Old plot from the detective series Colombo - a guy tries to get an alibi by having a friend drive through a red light while wearing a photographic mask of him
By Amy Silverman
By Olivia LaVecchia
By Monica Alonzo and Stephen Lemons
By Chris Parker
By Michael Lacey
By Weston Phippen
Dead Man Driving
In one way, the ticket James Hamburg got for running a red light on Country Club Drive in October wasn't so unusual. He was heading south when the light at University Drive turned red, and he kept going. Woo hoo! The camera snapped his picture, and the Mesa Police Department sent him a ticket.
In another way, it was very unusual -- because James Hamburg is dead. In fact, if the City of Mesa's police report and his own family are to be believed, he's been dead five years.
The Bird isn't shitting you: James' elderly widow got her late husband's photo-radar ticket in the mail last month. At home recovering from heart surgery, she frantically dialed her son, Steven Hamburg, a retired firefighter.
"I don't know if this is a cruel joke, or what," Lorraine Hamburg told her son, who rushed over to ogle the ticket himself. And there his dead father was, behind the wheel of the family sedan. And, holy crypt-keeper, Batman! Steven's mother was in the passenger seat.
The Bird would have called local "medium" Allison "I See Dead People" DuBois (the inspiration for the TV show starring Patricia Arquette called Medium) and demanded to know what Steven's dead father was doing driving his mom around town, because corpses are notoriously bad drivers (if you don't believe The Bird, noodle around Sun City for half an hour).
But our Steven had already called Mesa police, and that's when things got really wiggy. The younger, and still-alive, Hamburg says he explained the situation to Detective Terri Dorn, but she refused to drop the ticket unless he offered proof that his dad was no longer breathing, and thus unable to operate a motor vehicle in the state of Arizona. Hamburg says he faxed over the death certificate (which The Bird itself has seen with its own beady little eyes) but never heard anything back from Dorn.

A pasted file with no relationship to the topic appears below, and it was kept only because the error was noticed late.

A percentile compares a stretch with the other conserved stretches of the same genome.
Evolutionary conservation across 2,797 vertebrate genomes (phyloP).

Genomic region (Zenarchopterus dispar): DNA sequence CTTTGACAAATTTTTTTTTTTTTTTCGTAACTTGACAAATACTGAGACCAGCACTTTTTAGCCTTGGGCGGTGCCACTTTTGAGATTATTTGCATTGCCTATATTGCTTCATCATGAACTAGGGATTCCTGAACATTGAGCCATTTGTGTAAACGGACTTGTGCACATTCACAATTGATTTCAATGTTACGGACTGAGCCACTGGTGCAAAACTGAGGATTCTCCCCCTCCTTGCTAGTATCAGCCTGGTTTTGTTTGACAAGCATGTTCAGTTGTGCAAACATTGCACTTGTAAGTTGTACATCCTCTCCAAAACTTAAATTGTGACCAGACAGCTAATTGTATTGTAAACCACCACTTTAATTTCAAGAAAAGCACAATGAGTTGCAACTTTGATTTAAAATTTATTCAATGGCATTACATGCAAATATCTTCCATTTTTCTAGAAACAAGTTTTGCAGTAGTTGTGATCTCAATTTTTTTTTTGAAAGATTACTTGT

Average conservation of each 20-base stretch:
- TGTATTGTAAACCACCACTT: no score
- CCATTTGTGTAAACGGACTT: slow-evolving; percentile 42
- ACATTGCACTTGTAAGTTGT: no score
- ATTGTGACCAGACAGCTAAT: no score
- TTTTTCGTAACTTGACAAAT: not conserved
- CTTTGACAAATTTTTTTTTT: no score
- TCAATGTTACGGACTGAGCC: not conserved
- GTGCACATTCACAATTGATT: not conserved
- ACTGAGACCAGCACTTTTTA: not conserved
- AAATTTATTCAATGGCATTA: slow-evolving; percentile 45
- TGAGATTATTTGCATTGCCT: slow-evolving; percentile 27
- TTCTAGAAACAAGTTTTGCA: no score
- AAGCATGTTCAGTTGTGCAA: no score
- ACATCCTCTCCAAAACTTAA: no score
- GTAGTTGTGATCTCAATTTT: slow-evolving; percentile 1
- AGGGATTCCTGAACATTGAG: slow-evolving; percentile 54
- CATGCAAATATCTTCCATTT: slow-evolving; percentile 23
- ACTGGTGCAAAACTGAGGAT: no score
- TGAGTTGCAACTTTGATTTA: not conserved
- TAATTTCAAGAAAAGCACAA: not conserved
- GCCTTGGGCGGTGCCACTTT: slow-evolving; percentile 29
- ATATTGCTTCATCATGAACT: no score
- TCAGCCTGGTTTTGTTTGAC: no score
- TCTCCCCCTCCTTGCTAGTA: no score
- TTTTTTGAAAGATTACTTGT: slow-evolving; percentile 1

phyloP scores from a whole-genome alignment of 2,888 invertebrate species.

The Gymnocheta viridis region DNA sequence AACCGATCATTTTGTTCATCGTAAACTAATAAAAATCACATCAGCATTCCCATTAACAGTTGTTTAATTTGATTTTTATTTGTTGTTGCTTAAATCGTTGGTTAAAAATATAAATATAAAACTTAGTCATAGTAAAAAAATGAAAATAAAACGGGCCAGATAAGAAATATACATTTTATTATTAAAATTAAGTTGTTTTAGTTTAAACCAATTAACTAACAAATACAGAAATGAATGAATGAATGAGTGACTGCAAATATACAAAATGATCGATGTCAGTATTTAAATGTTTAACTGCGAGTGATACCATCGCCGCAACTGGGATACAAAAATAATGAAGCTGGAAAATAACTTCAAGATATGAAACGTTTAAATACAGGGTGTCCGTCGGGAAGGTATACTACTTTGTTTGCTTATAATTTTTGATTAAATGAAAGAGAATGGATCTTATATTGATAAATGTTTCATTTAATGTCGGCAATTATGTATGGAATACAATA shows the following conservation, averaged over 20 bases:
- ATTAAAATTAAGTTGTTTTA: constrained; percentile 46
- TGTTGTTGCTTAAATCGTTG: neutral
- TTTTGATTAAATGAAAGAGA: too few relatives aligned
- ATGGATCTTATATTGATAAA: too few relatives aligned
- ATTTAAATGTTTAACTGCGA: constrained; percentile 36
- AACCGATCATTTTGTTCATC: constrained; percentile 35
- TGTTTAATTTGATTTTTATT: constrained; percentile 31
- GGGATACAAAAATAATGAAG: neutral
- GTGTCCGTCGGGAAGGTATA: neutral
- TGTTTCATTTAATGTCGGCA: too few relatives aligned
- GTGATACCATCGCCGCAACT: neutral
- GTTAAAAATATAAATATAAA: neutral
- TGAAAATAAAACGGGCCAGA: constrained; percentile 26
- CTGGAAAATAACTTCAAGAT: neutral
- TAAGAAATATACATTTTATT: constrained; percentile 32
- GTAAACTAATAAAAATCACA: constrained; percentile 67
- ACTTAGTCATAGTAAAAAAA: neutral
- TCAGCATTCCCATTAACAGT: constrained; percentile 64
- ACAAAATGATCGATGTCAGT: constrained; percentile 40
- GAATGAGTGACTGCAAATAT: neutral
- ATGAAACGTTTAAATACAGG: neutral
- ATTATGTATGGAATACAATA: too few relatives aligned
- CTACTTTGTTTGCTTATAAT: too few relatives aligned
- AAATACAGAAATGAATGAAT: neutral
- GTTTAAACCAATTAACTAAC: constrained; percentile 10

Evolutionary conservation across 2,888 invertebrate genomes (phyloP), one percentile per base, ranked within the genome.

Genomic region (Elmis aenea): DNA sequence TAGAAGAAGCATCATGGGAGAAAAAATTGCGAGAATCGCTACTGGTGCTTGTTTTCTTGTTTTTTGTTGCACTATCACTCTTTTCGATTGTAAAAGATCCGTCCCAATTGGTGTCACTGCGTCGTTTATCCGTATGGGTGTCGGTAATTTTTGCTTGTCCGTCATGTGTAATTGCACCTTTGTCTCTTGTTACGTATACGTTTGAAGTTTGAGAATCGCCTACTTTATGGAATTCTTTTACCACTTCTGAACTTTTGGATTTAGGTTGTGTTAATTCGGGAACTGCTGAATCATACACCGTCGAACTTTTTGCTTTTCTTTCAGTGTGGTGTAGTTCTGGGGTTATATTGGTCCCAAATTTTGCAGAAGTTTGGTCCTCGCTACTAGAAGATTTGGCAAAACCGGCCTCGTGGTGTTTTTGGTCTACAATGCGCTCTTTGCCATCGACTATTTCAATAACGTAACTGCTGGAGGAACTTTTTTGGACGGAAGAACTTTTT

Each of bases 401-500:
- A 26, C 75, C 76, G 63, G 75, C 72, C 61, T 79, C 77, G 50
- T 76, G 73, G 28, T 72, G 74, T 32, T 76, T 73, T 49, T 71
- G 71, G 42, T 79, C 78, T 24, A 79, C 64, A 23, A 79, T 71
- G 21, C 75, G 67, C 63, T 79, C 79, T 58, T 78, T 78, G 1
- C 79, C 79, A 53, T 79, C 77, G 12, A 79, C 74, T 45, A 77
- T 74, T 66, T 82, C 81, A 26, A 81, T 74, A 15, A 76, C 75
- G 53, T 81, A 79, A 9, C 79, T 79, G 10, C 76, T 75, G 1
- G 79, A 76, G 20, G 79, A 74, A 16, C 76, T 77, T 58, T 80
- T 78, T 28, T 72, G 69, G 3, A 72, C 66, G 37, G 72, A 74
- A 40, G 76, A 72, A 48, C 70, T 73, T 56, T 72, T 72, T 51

So Hamburg did what anyone whose dead father was being accused of being a bad driver would do: He tattled to the press.
When The Bird contacted Mesa police, Sergeant Chuck Trapani claimed that Dorn never got the death certificate from Steven Hamburg. But the coppers finally did a little digging and discovered that James Hamburg was, indeed, quite dead. Then, on November 15, Mesa's finest asked the court to dismiss the ticket. End of story, they hoped.
But Steven Hamburg's posthumous plight has The Bird scratching its plumed noggin. If that was truly Steve's late father at the wheel, doesn't that mean the ticket was at least five years old, and that Mesa's red-light-running camera equipment is seriously flawed? Or does it mean we're living in a cheesy George Romero flick, where carcasses pilot Plymouths through the tonier burbs?
If Mesa's red-light mean machine is spitting out five-year-old citations and claiming they're new, it could mean a major scandal (and what defense attorney wouldn't love that possibility?). Which may be why Trapani's department did still more digging and discovered that archived tickets are destroyed after three years.
So, in a routine straight out of a rerun of the old Kolchak: The Night StalkerTV show, Trapani's boys enhanced the photo of the dead guy. They also determined that one of the buildings in the background of the snapshot hadn't been built yet when Hamburg died.
The police investigation, in fact, involved tracking down the structure's building certificate, which was issued (insert scary organ music here!) last November.
"There is no doubt in anyone's mind that the car was driven through the light on October 10," Trapani squawked to The Bird. "The only question is who's driving the vehicle."
Someone (Dracula? The Mummy? Kolchakstar Darren McGavin?), Trapani swears, must have taken Mrs. Hamburg out for a spin.
Steven Hamburg begs to differ.
Thanks to her heart surgery, he says, his mother isn't out running around in cars, and certainly not with strange men. She's nearly 80, for Bela Lugosi's sake! And Hamburg knows mom didn't slip out of the house and just forget to tell him, because her daughter-in-law, Hamburg's wife, was using the elderly woman's car all that day.
"I know where the car was, I know where my dad was, and I know where my mom was!" Hamburg declares. "These things are not on the same track. And this is just ridiculous."
The whole thing comes down to just one question: Is the guy in the photograph James Hamburg? If so, Mesa police have got a lot of explaining to do, the sort of explaining that a new building permit's not going to cover.
Not only did the cops cite someone five years after he died, but they didn't even do the due diligence of pulling his DMV records to see if he was driving with a valid driver's license. (As it turns out, he wasn't. James Hamburg's license expired in 2002, which was two years after he died, but three years before he was ticketed.)
And if it isn't James Hamburg, who in the name of Frankenstein is it?
The guy driving the car (see photograph) looks uncannily like the late James Hamburg (see inset photograph, of Hamburg with his wife). And James Hamburg didn't have a twin brother. He didn't have a brother, period.